The Indian industry has grown by leaps and bounds since the economy was opened for foreign investment in the early 90s. Irrespective of the government of the day, the industrialisation policy has remained a constant. The states of India are competing with each other in a healthy investment ecosystem. In the last decade of industrialisation in India, robotics has played a key role. While adoption of robotics started in the automobile and electronics sectors, advances in robot technologies such as mobility, vision systems, grippers, connectivity and ease-of-programming have resulted in increased robot adoption in other sectors as well.
India, as a global manufacturing hub
What started with the automobile sector with almost all the major brands setting up manufacturing plants in India has now engulfed the entire industrial spectrum. The electronics manufacturing industry has established itself strongly in India with major home appliance and smartphone brands vying with each other to set up shop in India with the current Government’s Make-in-India drive. With the Government’s thrust on infrastructure development, industries in this domain have shown tremendous growth.
The very large and burgeoning Indian population with an ever-increasing purchasing power has led to a very high demand generation to sustain the increased supply from the rapid industrialisation. Quick availability of cheap labour coupled with the increase in education levels of the Indian population is another factor that is drawing more investment into India.
Against this backdrop of an increasingly industrialised India, products manufactured in India are finding a better value in the international market. Brands are able to sell their products at a competitive price globally. The internet has also turned the entire world into a huge marketplace for any company in the world today. This needs better manufacturing practices to compete at the global level. Increasing efficiency, reducing wastage, putting manpower to better use such as innovation and improving safety levels have all become major considerations of the industry today.
India and Robotics
It is but natural for all industries in India to look at ways and means to sustain and grow in today’s global arena. Robotics is playing a key role in the Indian industry to help it grow in volume and value. The automobile industry has adopted robotics on a large scale with almost all manufacturing lines in any unit in India adopting it. The electronics industry has embraced robotics in a big way too, with all brands having factories in India achieving greater profitability through the adoption of robotics. With the rapid industrialisation of India, industries across domains are adopting robotics in a big way.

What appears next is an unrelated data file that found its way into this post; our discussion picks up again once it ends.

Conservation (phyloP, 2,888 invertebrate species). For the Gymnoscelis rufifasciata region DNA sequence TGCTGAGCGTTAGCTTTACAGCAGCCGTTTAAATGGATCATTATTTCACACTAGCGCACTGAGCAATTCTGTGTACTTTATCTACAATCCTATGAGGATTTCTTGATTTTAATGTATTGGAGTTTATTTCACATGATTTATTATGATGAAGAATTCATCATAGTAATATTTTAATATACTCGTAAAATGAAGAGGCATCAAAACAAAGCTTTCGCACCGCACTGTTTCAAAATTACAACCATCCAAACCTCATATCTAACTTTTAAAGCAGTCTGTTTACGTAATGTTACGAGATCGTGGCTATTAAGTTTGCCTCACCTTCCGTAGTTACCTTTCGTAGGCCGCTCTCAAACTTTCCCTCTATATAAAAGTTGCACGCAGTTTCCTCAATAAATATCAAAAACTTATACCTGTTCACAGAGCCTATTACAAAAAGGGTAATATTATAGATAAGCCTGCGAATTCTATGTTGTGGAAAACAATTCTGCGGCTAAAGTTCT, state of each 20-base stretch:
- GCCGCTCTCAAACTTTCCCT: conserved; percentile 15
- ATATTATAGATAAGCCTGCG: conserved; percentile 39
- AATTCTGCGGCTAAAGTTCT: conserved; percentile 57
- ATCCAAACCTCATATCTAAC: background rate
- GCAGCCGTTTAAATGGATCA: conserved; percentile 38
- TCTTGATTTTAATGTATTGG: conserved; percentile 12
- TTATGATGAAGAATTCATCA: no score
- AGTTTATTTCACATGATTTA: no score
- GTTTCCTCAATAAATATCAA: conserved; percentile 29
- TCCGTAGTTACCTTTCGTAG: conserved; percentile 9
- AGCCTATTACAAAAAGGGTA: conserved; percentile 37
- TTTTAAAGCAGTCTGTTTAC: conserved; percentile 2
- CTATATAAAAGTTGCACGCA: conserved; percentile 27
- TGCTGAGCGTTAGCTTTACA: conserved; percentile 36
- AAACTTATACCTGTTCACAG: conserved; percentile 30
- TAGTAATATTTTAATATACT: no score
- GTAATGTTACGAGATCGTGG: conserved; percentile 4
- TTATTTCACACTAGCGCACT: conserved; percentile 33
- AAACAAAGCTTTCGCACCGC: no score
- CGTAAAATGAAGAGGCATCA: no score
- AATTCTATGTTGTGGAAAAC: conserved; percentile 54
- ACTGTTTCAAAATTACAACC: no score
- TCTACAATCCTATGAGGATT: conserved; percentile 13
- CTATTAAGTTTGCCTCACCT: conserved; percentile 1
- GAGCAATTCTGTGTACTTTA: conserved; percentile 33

The present regime has been speeding up the promotion of robotics and is adopting robotics in a big way, such as the indigenously developed ‘Daksha’ which is an automated mobile platform for multi-purpose payloads used by the Indian Army primarily for handling Improvised Explosive Devices (IEDs), ‘Mitra’ which is an indigenously built humanoid robot while ‘Manav’ which is India’s first 3D-printed humanoid robot used in research.
The National Institution for Transforming India (NITI) Aayog, formed by a Union Cabinet resolution on January 1, 2015, is the premier policy ‘Think Tank’ of the Government of India, providing both directional and policy inputs. It signed a statement of intent with ABB to collaborate in the fields of Robotics and AI. The Defence Research and Development Organisation (DRDO) signed many contract agreements with academia for developing technologies related to robotics and AI. The All India Council for Robotics and Automation (AICRA) was formed in 2014 with a vision to make India a global leader in the field of Robotics, IOT and Artificial Intelligence.
Industrial Robotics Adoption in India
According to the International Federation of Robotics (IFR), while the global annual industrial robot installation figures increased by 11% between 2014 and 2019, in India 4,771 new industrial robots were installed in 2018, increasing by a record 39 percent over the 3,412 units in 2017 which in turn rose by 30 per cent over the 2,627 units installed in 2016. India stood eleventh worldwide in terms of annual installations in 2018. Between 2012 and 2017 India saw a Compound Annual Sales Growth Rate (CAGR) of 18 percent.
The automotive industry accounted for 44% of total installations in India in 2018, while the general industry comprising of rubber and plastics, metal and the electrical/electronics industry grew by 28% and robotics in non-automotive manufacturing is fast catching up with the automotive sector, which presents a promising picture indeed (the growth of robotics in the general industry was an impressive 46% in 2017). Although the average robot density (the number of robots per 10,000 workers) in India is less than the global average, the higher growth rate should reflect in gradual improvement in robot density.
Although the COVID-19 pandemic has severely impacted sales and manufacturing in India, like elsewhere globally, the Indian economy has started looking up with the GDP turning positive again in this quarter compared to the downturn in the earlier 2 quarters. Subsequently, the outlook for robotisation has reason for cheer.
MELSS provides diverse solutions for robotics, and has tied up with major brands to offer a world-class range of COBOTs and End-effectors. For more information, please visit https://www.melss.com/industry-4-0/robotics/. For a list of our partners, please visit https://www.melss.com/partners/.